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Summary: Behavior Therapies

Behavior therapies aim to help people by changing behaviors directly, not trying to locate hidden problems. One of the most successful early behavior therapies was Wolpe's desensitization.

Desensitization is aimed at eliminating unwanted anxiety. Originally, relaxation was used to counter the effects of anxiety. In the classic version of desensitization, a client imagined gradually more fearsome scenes, while fully relaxed, until able to tolerate the most fearsome images.

Researchers explored many variations of desensitization. Flooding is direct exposure to a feared stimulus at a high intensity. In vivo desensitization uses a real life situation rather than imagined scenes. The two techniques were combined into exposure therapy, one of the most commonly used behavior therapies in the 21st Century.

Almost all talking therapies can be construed as exposure therapies, in a sense. In almost every psychotherapy, a client is invited to discuss traumatic memories or painful hurts, conflicts, and difficult issues.

This results in continuous exposure to material that might normally cause anxiety and avoidance. Extinction can occur under those circumstances. If so, painful thoughts lose their sting. Perhaps this is why all talking therapies have about the same rate of success: two-thirds of clients improve.

Sensitization is the opposite of extinction or desensitization. Whereas desensiti­zation decreases response to a stimulus, sensitization increases it. An example is Mowrer's anti-bed­wetting apparatus, which used a urine-sensitive pad to sound an alarm, sensitizing a child to the feelings of a full bladder.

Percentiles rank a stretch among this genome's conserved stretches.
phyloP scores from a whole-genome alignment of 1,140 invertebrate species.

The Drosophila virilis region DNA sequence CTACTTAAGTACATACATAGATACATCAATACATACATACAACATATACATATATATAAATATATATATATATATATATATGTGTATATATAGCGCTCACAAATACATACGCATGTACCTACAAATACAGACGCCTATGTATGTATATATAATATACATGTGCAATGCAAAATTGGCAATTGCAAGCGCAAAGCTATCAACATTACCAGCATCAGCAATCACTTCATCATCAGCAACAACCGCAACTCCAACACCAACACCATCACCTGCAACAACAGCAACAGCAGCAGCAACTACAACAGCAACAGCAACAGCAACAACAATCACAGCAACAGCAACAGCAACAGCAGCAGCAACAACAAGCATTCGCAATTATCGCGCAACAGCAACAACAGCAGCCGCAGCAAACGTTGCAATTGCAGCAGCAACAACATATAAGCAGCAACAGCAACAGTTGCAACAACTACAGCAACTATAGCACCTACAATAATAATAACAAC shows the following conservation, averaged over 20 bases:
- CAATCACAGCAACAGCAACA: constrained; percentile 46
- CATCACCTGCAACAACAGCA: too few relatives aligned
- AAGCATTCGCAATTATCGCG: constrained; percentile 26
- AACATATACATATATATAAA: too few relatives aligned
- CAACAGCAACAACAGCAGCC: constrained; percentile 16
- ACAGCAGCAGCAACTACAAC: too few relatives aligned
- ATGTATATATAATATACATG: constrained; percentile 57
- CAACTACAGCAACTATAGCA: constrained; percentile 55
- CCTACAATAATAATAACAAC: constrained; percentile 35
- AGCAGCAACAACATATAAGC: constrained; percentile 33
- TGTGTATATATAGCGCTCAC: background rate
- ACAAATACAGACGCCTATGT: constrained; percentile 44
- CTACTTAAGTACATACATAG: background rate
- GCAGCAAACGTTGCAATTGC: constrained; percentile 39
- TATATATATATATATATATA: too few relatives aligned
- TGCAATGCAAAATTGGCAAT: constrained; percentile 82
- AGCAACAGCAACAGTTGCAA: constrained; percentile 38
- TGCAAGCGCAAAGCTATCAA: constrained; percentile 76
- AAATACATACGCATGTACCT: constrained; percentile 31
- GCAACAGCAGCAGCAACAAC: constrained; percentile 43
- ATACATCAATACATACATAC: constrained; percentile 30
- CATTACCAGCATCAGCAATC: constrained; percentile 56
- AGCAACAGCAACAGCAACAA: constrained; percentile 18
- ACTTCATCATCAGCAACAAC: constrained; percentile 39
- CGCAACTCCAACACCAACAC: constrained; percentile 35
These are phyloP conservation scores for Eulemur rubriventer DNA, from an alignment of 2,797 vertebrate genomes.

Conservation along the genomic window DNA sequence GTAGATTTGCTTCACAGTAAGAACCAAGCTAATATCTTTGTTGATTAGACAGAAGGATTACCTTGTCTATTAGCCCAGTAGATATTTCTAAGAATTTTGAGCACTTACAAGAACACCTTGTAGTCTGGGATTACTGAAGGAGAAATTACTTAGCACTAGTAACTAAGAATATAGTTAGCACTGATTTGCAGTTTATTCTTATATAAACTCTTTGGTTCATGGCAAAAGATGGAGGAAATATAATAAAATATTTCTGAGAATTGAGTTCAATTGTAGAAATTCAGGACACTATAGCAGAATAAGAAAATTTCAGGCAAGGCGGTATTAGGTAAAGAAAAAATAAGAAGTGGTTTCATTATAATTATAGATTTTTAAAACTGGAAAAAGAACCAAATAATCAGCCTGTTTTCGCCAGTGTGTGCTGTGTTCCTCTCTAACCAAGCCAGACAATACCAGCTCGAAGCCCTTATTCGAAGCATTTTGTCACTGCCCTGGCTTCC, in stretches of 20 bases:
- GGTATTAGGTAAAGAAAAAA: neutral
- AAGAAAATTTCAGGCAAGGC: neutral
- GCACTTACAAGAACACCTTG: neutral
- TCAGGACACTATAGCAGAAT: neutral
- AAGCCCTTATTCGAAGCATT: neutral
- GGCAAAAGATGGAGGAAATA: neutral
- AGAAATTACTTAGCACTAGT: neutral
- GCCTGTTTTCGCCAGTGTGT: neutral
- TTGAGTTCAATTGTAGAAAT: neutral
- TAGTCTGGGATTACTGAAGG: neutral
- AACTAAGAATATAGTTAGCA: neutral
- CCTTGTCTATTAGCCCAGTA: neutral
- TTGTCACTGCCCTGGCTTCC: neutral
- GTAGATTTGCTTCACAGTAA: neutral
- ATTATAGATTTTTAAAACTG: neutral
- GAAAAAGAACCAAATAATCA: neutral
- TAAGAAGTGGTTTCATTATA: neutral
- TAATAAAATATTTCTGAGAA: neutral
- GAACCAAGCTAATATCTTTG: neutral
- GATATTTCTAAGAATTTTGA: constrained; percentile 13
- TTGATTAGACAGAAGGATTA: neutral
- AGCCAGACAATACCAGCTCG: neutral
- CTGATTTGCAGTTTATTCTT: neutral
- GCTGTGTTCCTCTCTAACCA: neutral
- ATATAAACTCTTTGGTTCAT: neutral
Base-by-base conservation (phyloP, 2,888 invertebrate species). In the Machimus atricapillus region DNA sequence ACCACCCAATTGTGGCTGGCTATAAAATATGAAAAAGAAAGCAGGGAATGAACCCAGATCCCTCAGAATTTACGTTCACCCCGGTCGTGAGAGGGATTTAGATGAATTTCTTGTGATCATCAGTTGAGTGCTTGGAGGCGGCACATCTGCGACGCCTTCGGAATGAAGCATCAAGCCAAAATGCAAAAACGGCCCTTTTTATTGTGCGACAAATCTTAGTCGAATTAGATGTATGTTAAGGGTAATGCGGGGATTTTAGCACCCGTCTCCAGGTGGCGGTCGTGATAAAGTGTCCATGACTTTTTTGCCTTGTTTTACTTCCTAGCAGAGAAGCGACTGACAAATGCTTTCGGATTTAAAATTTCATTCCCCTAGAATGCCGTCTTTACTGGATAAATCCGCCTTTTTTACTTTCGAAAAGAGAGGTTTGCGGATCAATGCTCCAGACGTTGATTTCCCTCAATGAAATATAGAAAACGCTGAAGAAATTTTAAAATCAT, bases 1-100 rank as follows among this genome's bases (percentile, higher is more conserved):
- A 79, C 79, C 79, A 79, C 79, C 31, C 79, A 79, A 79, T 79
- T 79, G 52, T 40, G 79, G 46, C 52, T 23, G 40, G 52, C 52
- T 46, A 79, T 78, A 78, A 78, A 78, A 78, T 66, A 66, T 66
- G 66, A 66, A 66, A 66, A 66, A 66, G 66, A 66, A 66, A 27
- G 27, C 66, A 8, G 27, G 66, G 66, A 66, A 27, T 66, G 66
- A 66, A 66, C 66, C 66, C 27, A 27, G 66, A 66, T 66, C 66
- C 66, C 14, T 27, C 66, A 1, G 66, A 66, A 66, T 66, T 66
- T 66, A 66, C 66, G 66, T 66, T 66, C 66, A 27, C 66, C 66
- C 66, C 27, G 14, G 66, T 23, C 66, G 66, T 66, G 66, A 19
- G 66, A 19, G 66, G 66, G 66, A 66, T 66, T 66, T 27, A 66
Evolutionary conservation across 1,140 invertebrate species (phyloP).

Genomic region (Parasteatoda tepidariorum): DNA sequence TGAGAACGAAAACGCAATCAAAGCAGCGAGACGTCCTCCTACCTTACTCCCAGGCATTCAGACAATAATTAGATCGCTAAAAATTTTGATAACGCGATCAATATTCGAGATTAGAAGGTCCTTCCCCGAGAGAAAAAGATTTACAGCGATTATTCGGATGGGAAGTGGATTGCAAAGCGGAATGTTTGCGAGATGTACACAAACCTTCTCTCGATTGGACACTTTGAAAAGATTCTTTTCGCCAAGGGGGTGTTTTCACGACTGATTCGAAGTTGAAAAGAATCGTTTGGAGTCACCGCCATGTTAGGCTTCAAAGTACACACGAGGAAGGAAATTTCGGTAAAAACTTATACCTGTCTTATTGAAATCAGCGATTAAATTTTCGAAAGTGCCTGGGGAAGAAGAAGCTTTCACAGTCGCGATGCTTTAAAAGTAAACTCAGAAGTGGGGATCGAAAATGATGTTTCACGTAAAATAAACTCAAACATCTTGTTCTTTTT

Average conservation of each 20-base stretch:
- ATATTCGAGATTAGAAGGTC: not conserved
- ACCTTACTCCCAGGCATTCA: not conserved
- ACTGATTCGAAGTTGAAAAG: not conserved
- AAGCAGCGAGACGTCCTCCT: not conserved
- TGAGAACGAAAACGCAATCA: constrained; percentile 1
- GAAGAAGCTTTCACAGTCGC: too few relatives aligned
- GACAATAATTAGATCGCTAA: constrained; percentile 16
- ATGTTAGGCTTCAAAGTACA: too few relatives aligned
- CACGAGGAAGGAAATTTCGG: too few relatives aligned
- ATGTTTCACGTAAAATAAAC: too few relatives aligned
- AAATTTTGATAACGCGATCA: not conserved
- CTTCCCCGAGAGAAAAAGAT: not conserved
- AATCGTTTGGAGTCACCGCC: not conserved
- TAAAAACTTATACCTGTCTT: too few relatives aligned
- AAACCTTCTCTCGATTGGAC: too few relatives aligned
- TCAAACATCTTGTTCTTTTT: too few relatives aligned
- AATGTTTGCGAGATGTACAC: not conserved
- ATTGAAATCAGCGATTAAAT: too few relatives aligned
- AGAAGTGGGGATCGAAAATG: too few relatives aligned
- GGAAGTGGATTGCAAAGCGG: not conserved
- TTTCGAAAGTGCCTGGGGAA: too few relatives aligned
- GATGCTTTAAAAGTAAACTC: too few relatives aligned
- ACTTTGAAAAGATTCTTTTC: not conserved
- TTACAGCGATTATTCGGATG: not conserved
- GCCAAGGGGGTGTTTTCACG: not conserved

Sensitization is also used to encourage enjoyment of romance, in marriage therapies. Couples perform activities such as massage, aimed at focusing on sensitive interactions, and they set up stimulus conditions such as romantic dinner dates that function as cues predicting positive romantic encounters.

Modeling, behavior rehearsal, and behavior contracting are three direct approaches to modifying behavior highlighted by the social learning approach of Albert Bandura. Behavior rehearsal was illustrated by a case history from Wolpe and Lazarus (1966) in which a man was taught how to present himself in an interview.

Beck's therapy for depression resembles the rational-emotive behavior therapy of Albert Ellis, but was aimed specifically at automatic negative thinking that fostered states of depression. Like Ellis, Beck challenged unrealistic self-talk and encouraged positive alternatives.

Martin E.P. Seligman formulated a theory of learned optimism. Borrowing from Beck, Seligman identified three aspects of self-talk that could cause a downward spiral of depressive thinking. He encour­aged people to cultivate the opposite sorts of thought patterns, resulting in learned optimism instead of learned helplessness.

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